Creating Normalcy with Erectile Dysfunction (ED)
How common is ED?
It partly depends how you look at it. If you go with the strict definition of ED, using the IIEF (an assessment or questionnaire about ED symptoms), it has about a 40% lifetime male incidence. That means 40% of us all over the world at one point or another will have erectile dysfunction as categorized by the IIEF.
Instead of the more numerical definition of how common ED is, I can say that personally, anecdotally, in my practice, probably more like 60% to 70% of men are in some way not satisfied with their erectile function. Or, they’re not satisfied with how easy it is to obtain an erection or maintain an erection, or they will explain their penis isn’t hard enough.
It’s important to remember that if erectile dysfunction happens to you; don’t get down about it. ED is normal, and common, and treatable. It’s not going to end your sex life.
Addressing Erectile Dysfunction Head-On
But, ED is a problem that should be faced head-on. Address it. Be direct with your doctor. You can seek an ED treatment that works for you, and take on small lifestyle changes to overcome it.
One of the most important things to remember is this is not something that’s going to get better on its own. This is something that the more you tend to ignore it, the worse it tends to get over time. It’s something that, if you take charge of it, you recognize it, you work on it, you could start to have meaningful improvement pretty much right away.
Removing Pressure and Stress Around ED
I like to encourage my guys to adopt the term “erectile fluctuation,” instead of ‘dysfunction’. I refer to it as a fluctuation because for most guys, it’s not a consistent thing unless they’re dealing with a medical condition, a serious psychological issue, or side effects from medications.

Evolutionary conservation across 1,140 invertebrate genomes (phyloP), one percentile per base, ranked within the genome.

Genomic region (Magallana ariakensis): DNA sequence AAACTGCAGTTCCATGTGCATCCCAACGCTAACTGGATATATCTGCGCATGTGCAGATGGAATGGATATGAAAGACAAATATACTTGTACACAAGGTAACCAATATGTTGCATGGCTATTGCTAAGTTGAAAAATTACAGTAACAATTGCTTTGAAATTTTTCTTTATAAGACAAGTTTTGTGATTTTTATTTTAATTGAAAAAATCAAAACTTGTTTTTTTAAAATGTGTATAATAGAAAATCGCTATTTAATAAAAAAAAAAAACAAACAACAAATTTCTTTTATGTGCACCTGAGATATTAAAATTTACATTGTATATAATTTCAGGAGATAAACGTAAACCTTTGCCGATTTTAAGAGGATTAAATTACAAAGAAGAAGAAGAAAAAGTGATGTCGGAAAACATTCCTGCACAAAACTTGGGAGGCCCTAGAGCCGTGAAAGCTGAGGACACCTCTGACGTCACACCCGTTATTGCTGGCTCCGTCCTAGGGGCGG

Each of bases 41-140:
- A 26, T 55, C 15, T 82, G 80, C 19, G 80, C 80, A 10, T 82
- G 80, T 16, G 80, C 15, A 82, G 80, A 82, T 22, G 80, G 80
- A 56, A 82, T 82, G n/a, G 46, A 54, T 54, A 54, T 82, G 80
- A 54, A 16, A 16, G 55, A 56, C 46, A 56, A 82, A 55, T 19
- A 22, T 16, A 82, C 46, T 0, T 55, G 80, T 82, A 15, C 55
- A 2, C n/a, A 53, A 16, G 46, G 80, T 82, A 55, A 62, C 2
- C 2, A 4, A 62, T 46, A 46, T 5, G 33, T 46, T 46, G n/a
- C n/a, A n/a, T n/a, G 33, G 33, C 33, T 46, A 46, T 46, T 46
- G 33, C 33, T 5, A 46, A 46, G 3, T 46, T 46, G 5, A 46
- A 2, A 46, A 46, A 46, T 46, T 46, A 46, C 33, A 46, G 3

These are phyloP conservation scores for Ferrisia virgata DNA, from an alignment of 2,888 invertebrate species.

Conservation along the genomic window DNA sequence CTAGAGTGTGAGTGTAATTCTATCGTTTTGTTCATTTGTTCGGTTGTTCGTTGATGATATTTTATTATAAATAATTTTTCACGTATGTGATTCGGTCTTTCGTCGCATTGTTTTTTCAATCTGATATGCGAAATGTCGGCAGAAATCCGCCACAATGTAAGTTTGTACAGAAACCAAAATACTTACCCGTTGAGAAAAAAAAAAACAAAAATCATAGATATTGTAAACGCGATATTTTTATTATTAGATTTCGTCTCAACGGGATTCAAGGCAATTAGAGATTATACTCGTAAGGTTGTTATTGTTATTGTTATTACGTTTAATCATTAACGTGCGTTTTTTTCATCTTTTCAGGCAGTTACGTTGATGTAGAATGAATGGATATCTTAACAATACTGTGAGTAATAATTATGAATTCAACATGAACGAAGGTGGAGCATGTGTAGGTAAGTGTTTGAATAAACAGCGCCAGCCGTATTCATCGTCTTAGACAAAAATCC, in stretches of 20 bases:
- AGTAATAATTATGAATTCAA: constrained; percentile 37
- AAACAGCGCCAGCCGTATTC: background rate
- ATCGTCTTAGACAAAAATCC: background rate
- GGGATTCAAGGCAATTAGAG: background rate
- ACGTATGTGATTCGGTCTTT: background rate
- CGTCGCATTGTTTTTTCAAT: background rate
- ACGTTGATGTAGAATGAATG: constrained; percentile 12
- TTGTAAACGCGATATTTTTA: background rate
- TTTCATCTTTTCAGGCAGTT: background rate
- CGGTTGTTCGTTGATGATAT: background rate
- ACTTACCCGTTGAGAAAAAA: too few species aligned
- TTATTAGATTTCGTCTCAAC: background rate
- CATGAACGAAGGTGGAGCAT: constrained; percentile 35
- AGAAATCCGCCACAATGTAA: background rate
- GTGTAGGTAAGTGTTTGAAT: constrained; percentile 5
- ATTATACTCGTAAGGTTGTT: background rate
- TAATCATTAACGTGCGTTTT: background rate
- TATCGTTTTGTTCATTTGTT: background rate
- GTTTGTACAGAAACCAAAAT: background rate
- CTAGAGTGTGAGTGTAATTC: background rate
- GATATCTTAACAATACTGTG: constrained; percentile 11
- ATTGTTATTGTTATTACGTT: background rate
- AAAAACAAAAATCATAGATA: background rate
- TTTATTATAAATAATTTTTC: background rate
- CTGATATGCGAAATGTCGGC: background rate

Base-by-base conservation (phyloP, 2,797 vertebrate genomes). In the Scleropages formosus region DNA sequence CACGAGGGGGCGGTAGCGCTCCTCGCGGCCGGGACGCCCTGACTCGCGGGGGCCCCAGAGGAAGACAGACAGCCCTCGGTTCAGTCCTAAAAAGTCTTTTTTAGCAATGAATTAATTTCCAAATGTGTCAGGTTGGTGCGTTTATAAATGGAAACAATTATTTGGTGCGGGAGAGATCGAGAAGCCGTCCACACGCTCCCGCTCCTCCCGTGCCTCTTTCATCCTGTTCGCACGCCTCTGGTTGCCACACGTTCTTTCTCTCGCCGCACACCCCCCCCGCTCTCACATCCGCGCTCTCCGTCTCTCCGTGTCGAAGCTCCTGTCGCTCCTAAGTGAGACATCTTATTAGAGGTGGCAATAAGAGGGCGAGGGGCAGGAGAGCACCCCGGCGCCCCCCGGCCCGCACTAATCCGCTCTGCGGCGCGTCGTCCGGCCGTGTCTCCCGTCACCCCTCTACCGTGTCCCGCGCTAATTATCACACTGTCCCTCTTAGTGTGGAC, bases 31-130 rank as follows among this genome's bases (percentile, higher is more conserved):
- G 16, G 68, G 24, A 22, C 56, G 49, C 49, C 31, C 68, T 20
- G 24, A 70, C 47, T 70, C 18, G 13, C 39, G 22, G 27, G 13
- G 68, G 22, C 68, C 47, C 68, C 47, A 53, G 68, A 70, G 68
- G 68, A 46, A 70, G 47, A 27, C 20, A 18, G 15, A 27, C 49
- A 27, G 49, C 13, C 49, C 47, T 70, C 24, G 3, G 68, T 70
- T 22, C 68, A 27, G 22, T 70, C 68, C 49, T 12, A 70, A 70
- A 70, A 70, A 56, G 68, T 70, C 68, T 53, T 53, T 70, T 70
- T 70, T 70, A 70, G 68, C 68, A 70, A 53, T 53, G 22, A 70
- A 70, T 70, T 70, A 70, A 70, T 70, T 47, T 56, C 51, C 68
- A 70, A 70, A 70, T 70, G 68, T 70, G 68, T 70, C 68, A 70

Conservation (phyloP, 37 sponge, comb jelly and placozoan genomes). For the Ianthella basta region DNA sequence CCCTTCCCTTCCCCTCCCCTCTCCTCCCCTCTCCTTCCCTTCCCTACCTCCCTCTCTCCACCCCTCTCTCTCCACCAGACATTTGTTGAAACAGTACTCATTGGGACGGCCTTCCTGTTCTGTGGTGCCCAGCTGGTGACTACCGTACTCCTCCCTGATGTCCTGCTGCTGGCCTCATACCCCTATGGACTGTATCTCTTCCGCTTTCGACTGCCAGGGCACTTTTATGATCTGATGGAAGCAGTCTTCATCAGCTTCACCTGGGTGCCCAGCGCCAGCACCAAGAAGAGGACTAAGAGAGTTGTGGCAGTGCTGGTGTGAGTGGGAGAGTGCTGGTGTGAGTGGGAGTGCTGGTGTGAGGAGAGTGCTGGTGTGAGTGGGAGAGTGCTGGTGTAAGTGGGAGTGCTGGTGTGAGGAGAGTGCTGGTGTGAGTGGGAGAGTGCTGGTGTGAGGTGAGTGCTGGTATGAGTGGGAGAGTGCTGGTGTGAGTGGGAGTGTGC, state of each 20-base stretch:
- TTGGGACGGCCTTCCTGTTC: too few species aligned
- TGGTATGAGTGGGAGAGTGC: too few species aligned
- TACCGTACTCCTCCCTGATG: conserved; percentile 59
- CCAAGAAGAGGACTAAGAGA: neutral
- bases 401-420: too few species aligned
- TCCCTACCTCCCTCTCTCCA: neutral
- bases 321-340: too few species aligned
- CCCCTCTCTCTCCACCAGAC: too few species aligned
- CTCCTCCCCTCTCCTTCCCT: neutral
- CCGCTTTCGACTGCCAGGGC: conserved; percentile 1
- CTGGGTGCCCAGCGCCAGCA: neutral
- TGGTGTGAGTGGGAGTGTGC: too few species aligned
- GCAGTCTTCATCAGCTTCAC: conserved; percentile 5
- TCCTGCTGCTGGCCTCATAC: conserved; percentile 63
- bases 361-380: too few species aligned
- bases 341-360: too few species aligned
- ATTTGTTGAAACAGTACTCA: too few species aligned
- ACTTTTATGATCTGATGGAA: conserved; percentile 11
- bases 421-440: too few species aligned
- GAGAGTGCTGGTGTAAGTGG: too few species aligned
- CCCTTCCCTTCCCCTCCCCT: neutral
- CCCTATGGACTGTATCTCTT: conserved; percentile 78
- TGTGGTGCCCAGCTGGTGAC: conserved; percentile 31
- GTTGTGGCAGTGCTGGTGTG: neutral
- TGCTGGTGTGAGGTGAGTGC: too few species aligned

When you realize it’s a fluctuation, you can approach each sexual interaction with more of a clean slate. It’s key to just release yourself of that pressure. It will help your erections and sexual experiences and relationships to adopt a healthy mindset of what exactly is going on. Again, it’s not a stable thing, typically. It’s much more of a fluctuation. If ED is more of a stable condition for you, there are still treatments and measures to get back on track.
ED Doesn’t Define You or Your Relationship
One of the most important things I could tell some experiencing ED is that you are not defined by it. Same thing as a couple. You’re not defined by it as an individual and it does not define your relationship. The same way if you had a cold, you are not defined by your cold.
If your partner has ED, I would have you consider these two ways to approach it.
One is as if your partner didn’t have ED. That’s how little it really needs to be a part of the relationship. You don’t want to kick it out. It’s like you want to include it, but it’s not going to stop you from having really positive successful sexual experiences, intimate experiences, and being close. It’s kind of like—well, there’s a new thing on the menu of possibilities, and we’re going to include that in our repertoire.
And number two, the second important way to define your relationship, is to really have a conversation with yourselves and each other about what really are the most important things to each of you that make a relationship great, and that’s what defines a relationship. Or even more specifically, what makes your relationship great? And that’s what defines it.
Eddie by Giddy: Wearable ED Treatment
Eddie was created to help men with the physiological challenges of ED, as in, the physical flow of blood in and out of the penis. Eddie’s a wearable, medical-grade device that’s soft against your skin, but it’s sturdy. It fits the oval shape of the penis, so it’s comfortable (most wearable products are not).
There’s no reason not to try a body-safe, proven option like Eddie while you continue to improve other areas of your health, wellness, and lifestyle. It can be a big confidence and progress boost to add to your routine. Try an Eddie for yourself.